While manager Jerry Manuel went north to watch Jon Niese face the Astros Sunday, Figueroa started against a college team at a half-empty Tradition Field. The biggest applause for Figueroa came when he struck out Anthony Toth to end the third inning, and it wasn’t entirely for him.
As part of an in-game promotion, one section in the stands won free tacos as a result of the strikeout. Figueroa laughed and pointed to the crowd.
“No disrespect to the batter,” he said, “but tacos are good.”
You’re damned right they are.
Figueroa appears to be on something of a press tour of late, with lengthy features on him popping up in just about every local paper. It seems the going story — or at least the story he’s putting out — is that if he doesn’t make the Major League Mets, he’ll refuse his assignment to Buffalo and sign a lucrative deal with a Japanese team.
It makes sense for a player of Figueroa’s age — especially one with a family — to want to shore himself up financially before his career ends, and so good for Figueroa for being honest about it.
Still, I’ve got to figure at least some of the sentiment comes from feeling just a bit jilted by the club he grew up rooting for, since the Mets don’t appear to be giving him the time of day after a stellar year in Buffalo and a solid performance down the stretch in 2009.
And it is perplexing how the Mets could seem so willing to let Figueroa, almost certainly their best in-house insurance option for the starting rotation, leave the organization.
If Jon Niese cracks the rotation out of Spring Training, the Mets will enter the season with four starting pitchers coming off injury-plagued 2009 seasons. The fifth, Mike Pelfrey, plans to throw more breaking balls than ever before.
And yet Figueroa, a rubber-armed craftsman capable of eating innings in the back of the rotation, could very well be pitching thousands of miles away when the Mets inevitably need a fill-in starter.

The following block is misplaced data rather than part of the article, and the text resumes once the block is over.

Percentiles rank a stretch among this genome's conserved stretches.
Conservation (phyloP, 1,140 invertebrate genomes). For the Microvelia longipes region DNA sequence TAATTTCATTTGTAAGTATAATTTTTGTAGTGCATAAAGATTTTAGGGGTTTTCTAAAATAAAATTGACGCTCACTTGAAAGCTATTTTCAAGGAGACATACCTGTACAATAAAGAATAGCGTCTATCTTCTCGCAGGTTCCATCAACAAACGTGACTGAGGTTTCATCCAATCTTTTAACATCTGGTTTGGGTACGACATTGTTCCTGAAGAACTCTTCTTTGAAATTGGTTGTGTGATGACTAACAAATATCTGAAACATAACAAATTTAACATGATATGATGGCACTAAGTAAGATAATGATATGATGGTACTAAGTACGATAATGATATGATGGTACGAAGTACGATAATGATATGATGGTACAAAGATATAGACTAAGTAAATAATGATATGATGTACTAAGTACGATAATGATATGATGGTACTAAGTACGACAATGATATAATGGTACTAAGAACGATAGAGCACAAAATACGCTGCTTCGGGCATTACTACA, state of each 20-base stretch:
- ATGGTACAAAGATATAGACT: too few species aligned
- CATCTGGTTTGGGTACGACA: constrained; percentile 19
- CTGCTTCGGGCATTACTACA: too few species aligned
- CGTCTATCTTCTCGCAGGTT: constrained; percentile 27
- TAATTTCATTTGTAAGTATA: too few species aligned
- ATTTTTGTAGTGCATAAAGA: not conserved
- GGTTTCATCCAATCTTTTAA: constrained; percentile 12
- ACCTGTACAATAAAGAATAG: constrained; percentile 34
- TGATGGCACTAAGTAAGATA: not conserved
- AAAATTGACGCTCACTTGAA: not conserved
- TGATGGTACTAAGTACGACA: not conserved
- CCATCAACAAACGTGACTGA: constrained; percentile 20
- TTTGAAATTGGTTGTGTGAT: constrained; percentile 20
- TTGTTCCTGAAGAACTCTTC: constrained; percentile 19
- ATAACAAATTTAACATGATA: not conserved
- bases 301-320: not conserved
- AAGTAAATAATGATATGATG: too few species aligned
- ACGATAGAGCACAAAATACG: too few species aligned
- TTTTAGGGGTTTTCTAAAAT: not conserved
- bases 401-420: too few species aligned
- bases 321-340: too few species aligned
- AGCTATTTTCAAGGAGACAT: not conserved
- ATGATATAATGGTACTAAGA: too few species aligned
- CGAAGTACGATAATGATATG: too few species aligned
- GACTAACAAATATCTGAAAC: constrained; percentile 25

Francisco Rodriguez, Pedro Feliciano, Ryota Igarashi and Kiko Calero are likely locks to start the season in the Mets’ bullpen, and probably should be.
The Mets appear to want to keep Fernando Nieve in the Major League relief corps as well. He’s out of options, and though he has yet to show he can get batters out as effectively as Figueroa, the club likes his upside and praises his versatility.
So that’s five. That leaves some combination of Jenrry Mejia, Hisanori Takahashi, Bobby Parnell, Sean Green and Figueroa for the two remaining bullpen spots, assuming the Mets carry seven relievers.
Takahashi has been dominant in Grapefruit League play — even better than Mejia, really: 8 1/3 innings, 4 hits, 0 ER, 10 Ks, 1 walk. I’m skeptical, of course, like I am of all Spring Training stats, especially since Takahashi is a deceptive pitcher most hitters stateside have never seen before.
Both Parnell and Green have options and could be sent to Triple-A Buffalo. Adam Rubin reported yesterday that the Mets would be less likely to demote Green because he’s owed nearly a million dollars — a hilarious failure to understand sunk cost that set me into a tizzy in a post I’ve since deleted because the moves haven’t actually happened yet.
Assuming, for the sake of this argument, Takahashi has earned a role in the bullpen, the Mets can keep Figueroa around by sending both Green and Parnell down and sending Mejia to Binghamton to start games.
It wouldn’t make sense if it was clear that doing so would create a significantly worse Major League bullpen at the season’s outset, but it won’t.
The bullpen — and indeed, the entire pitching staff — is a fluid thing, especially early in the year. The Mets, with so many injury risks, should take caution to hang onto all their chips.